L0EL001: Identify And Review Any THREE Relevant Employment Law Issues That Have Arisen In The Context Of Dakota’s Employment With Infinity Ltd:

Infinity Ltd is a large multinational consultancy company, with a head office in Dublin. Dakota works in the Finance Department of Infinity Ltd as a Business Analyst. She has been working in the same position for the past 9 years. Although her performance reviews have been consistently good, she has never been promoted.

Six months ago, following her return to work after giving birth to her third child, she questioned her manager about potential promotion opportunities. Her manager informed her that he had not considered her suitable for promotion as she has spent too much time on maternity leave in the past few years, and as a consequence, she was not viewed as a reliable worker for the purpose of promotion. After this meeting with her manager, she made a complaint to Infinity Ltd’s HR Department.

Following this complaint, her manager started giving Dakota unrealistic deadlines. Because she was unable to meet them, she was given a does not meet expectations rating in her latest performance appraisal. When she queried this rating, the manager told Dakota that it was his opinion that if she spent less time having babies and more time focusing on her work her performance would vastly improve.

Dakota was extremely upset by these comments and decided to raise a formal grievance with the Human Resources (HR) Manager of Infinity Ltd, Sterling. At the same time as she raised the grievance, she also notified Sterling that she was pregnant with her fourth child, and would be availing of her full maternity leave entitlements.

Following the raising of a formal grievance and notification of her pregnancy Dakota noticed that she was removed from a number of projects that she was working on, and instead moved on to another project with a New Zealand-based company. Because of the 12-hour time difference, Dakota found that she needed to work late in the evenings or early in the mornings to engage in conference calls and online meetings with the client. Arising from these late nights and early mornings, Dakota’s health deteriorated, and when she attended her doctor for her 20-week scan and check-up, her doctor noted that there was a marked increase in her blood pressure, putting her at risk of developing pre-eclampsia.

Her doctor recommended that she talk to her employer about regularising her hours of work, but when she requested a meeting with Sterling to discuss her health concerns, he informed her that any issues relating to her pregnancy were her own concern, and were in no way the responsibility of her employer. Dakota was quite shocked by Sterling’s attitude towards her and her unborn child, and when she again tried to raise her concerns to him, he informed her that if she was unable to fulfill the requirements of the job, then the company would have no option but to review her continued employment with the company.

Dakota was devastated following this meeting and the next day she failed to attend work. She has since submitted a medical certificate to the HR department, which stated that her absence was a consequence of workplace stress. Following receipt of this medical certificate Sterling contacted Dakota. Dakota told Sterling that she did not feel that she could return to her position and that she was considering resigning.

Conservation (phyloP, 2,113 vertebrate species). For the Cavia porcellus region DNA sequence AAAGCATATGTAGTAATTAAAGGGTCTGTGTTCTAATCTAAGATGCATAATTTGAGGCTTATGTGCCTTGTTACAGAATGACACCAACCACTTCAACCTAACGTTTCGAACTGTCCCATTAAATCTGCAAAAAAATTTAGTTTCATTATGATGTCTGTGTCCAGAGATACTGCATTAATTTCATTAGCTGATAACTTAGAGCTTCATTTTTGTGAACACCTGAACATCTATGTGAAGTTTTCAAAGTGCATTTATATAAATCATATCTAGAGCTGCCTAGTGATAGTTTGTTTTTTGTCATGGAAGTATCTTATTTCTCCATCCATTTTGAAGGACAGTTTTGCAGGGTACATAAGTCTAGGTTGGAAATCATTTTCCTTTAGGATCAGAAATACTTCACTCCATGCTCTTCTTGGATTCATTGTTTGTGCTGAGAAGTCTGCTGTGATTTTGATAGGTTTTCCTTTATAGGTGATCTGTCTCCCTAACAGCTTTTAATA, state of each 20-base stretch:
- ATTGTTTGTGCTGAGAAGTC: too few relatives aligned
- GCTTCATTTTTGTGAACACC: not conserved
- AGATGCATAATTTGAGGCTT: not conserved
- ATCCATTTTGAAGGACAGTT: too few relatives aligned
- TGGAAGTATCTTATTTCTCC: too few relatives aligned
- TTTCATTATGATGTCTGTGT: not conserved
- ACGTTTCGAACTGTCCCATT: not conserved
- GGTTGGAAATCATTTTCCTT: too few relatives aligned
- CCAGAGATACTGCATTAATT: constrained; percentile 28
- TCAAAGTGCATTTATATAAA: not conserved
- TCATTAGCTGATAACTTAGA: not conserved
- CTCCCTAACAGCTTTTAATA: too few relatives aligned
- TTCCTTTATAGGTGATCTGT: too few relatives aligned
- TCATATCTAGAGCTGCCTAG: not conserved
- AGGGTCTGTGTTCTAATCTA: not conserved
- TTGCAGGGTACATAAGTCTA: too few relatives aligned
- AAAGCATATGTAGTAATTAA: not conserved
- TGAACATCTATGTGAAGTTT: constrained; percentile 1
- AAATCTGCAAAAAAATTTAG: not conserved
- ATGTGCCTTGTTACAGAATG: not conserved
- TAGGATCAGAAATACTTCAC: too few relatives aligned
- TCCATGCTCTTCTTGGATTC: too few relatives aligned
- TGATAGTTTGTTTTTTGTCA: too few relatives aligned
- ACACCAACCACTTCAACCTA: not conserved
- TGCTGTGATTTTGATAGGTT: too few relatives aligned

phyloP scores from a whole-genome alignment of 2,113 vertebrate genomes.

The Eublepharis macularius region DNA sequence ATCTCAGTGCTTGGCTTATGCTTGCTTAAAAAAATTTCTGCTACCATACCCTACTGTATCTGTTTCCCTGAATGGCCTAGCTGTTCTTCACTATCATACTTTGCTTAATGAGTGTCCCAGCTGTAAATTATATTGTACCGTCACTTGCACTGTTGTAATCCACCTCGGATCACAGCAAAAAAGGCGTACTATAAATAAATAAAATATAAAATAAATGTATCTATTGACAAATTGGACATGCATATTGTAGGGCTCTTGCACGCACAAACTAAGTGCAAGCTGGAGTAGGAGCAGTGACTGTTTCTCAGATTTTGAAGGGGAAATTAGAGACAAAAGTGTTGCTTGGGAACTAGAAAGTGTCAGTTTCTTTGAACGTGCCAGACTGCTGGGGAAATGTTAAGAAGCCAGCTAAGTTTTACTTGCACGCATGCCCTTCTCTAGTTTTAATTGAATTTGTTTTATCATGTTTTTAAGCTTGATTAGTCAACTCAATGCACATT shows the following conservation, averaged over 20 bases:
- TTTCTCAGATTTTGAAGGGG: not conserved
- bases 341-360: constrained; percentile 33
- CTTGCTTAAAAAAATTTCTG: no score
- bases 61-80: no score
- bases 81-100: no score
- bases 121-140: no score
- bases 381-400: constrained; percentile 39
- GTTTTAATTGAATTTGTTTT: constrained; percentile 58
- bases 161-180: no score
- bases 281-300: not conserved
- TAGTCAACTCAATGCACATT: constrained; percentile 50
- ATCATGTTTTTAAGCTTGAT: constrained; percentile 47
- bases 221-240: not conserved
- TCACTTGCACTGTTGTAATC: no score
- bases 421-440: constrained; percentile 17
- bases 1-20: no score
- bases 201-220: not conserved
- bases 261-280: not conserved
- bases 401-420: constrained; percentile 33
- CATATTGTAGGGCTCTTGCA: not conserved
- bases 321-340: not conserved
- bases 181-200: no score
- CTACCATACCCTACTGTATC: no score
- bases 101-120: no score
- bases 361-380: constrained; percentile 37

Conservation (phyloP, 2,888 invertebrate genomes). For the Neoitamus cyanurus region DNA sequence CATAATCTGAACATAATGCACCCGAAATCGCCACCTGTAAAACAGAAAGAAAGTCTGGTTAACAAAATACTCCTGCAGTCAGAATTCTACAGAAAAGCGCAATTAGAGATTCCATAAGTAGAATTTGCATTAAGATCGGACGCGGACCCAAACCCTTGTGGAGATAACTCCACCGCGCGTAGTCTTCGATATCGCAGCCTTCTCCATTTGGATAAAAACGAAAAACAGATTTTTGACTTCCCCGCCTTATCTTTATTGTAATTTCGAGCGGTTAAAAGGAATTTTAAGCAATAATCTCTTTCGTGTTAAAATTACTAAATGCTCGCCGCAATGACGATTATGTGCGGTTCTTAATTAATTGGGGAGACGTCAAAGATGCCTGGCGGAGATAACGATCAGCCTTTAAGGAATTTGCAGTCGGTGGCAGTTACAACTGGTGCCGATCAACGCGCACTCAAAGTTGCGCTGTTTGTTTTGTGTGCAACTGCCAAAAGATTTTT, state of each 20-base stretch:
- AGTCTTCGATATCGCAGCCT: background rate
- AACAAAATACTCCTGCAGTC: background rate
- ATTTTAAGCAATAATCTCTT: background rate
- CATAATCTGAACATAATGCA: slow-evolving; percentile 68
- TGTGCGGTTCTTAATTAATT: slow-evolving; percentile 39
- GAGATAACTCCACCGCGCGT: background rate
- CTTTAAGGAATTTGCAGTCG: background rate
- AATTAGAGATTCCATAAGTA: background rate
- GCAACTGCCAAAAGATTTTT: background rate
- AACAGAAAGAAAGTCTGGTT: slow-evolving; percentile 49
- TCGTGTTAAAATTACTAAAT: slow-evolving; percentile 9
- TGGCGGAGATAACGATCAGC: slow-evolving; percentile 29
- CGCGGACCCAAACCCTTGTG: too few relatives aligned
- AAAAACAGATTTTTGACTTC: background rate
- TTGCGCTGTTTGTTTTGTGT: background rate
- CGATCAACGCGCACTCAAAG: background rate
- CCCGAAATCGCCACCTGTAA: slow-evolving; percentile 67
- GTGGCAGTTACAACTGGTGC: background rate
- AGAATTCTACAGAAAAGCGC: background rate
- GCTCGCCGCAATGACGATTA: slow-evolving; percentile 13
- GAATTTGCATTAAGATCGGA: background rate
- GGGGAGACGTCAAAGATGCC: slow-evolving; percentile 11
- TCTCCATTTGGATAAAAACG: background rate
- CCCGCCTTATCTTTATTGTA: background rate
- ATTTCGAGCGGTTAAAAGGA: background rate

In particular, she noted that she felt very let down by Infinity Ltd as no action was taken following her original complaint. Sterling told Dakota that she should do what she considered to be in her own best interest, but that Infinity Ltd would be discontinuing the payment of her salary with immediate effect. Dakota believes that this action is in breach of Infinity Ltd’s sick leave policy, which grants employees up to 60 days of paid leave per year.

Following Dakota sending a solicitor’s letter to Infinity Ltd notifying them that any stoppage of wages would result in litigation, three weeks later Dakota received a letter notifying her that her position was being made redundant with immediate effect, arising from the loss of the contract with the New Zealand client.

Dakota is of the opinion that this redundancy was contrived to get rid of her, as there are numerous other projects that she is capable of working on, on behalf of Infinity Ltd, and she is the only employee in the entire Dublin office who was made redundant arising from the loss of this client.

  1. Identify and review any THREE relevant employment law issues that have arisen in the context of Dakota’s employment with Infinity Ltd, referring to both relevant case law and statutory provision. This evaluation should identify the issue and analyze the relevant law.
  2. Advise Dakota as to the most appropriate action to undertake in this situation, commenting specifically on the adjudication forum in this action should be raised. Examine also the law in relation to employment injunctions, and advise Dakota of the likelihood of her obtaining an injunction in this situation to restrain her dismissal based on redundancy.
  3. Assuming you were brought in as a Human Resources Consultant by Infinity Ltd, identify any FIVE actions that you would recommend that they undertake in the circumstances to mitigate their liability in respect of Dakota’s potential claim, as well as in respect of any future claims by other employees.